“‘Any person who wants to indulge in violence is no longer a genuine Buddhist or genuine Muslim,’ says Tibet’s exiled spiritual leader.
    He argued that differentiating fundamentalism from Islam itself was a key way to stop violence and strengthen integration.
    The Dalai Lama has said there is no such thing as a “Muslim terrorist” as anyone who partakes in violent activities is not a “genuine” Muslim.
    Speaking at the European Parliament in Strasbourg in France at the end of last week, Tibet’s exiled spiritual leader suggested the phrase was a contradiction in terms and condemned those who commit violent acts in the name of religion.
    The Dalai Lama asserted that all religions were united by the values of love, compassion, tolerance and more. He argued that with this common ground the world would be able to build peace.
    Where and when have Muslims demonstrated “the values of love, compassion, tolerance…” to non-Muslims?
    “Buddhist terrorist. Muslim terrorist. That wording is wrong,” he said. “Any person who wants to indulge in violence is no longer a genuine Buddhist or genuine Muslim, because it is a Muslim teaching that once you are involved in bloodshed, actually you are no longer a genuine practitioner of Islam.”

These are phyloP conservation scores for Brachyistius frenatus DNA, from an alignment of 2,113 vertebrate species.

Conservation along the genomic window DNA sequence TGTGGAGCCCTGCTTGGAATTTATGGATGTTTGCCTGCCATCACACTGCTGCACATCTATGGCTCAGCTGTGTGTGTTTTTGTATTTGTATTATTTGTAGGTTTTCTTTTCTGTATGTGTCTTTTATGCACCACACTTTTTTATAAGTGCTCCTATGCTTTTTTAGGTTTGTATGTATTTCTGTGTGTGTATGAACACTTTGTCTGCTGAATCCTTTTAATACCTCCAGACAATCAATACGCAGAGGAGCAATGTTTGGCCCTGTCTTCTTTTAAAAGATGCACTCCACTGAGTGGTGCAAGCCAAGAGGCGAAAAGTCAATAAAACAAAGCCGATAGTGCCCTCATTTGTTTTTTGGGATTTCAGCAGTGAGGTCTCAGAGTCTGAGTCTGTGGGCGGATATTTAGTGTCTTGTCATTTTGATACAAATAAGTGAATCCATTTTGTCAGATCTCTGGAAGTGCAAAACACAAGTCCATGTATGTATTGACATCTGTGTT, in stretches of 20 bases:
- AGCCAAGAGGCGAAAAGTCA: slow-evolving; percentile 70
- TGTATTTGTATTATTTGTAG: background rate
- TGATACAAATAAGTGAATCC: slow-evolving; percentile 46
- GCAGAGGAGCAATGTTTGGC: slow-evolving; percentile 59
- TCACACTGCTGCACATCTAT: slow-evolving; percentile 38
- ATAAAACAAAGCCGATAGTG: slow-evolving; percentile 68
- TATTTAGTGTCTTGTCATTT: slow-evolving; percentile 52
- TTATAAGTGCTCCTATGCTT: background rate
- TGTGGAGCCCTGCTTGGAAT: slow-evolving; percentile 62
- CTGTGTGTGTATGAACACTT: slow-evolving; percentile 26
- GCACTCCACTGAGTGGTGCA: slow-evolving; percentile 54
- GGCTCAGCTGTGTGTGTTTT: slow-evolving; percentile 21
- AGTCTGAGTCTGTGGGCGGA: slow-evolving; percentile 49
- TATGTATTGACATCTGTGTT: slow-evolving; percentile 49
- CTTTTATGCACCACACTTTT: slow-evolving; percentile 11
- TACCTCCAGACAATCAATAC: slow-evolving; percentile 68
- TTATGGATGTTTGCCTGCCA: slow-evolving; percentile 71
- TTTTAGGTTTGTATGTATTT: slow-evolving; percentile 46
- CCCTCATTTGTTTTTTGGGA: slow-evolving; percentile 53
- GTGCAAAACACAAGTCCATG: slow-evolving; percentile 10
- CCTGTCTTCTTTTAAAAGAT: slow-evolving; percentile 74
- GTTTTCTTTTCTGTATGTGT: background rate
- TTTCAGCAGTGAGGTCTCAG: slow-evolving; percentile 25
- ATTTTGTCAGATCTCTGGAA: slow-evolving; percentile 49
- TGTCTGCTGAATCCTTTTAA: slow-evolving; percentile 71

Where does it say anywhere in the Qur’an or the hadith that “once you are involved in bloodshed, actually you are no longer a genuine practitioner of Islam”? Nowhere. Quite the reverse: throughout the Qur’an, in 109 Jihad verses, Muslims are commanded to engage in bloodshed. In the Hadith, Muhammad, the Perfect Man and Model of Conduct — and therefore to be emulated — takes part in 27 military campaigns, orders the torture and killing of Kinana of Khaybar, directly engages in the decapitation of 600-900 bound prisoners of the Banu Qurayza, and is delighted to receive news of the murders of people who had mocked or opposed him, including Asma bint Marwan, Abu ‘Afak, and Ka’b bin al-Ashraf. Wasn’t this warrior and killer “involved in bloodshed”? And who, if not Muhammad, was a “genuine practitioner of Islam”?
    “All major religious traditions carry the same message: a message of love, compassion, forgiveness, tolerance, contentment, self-discipline – all religious traditions.”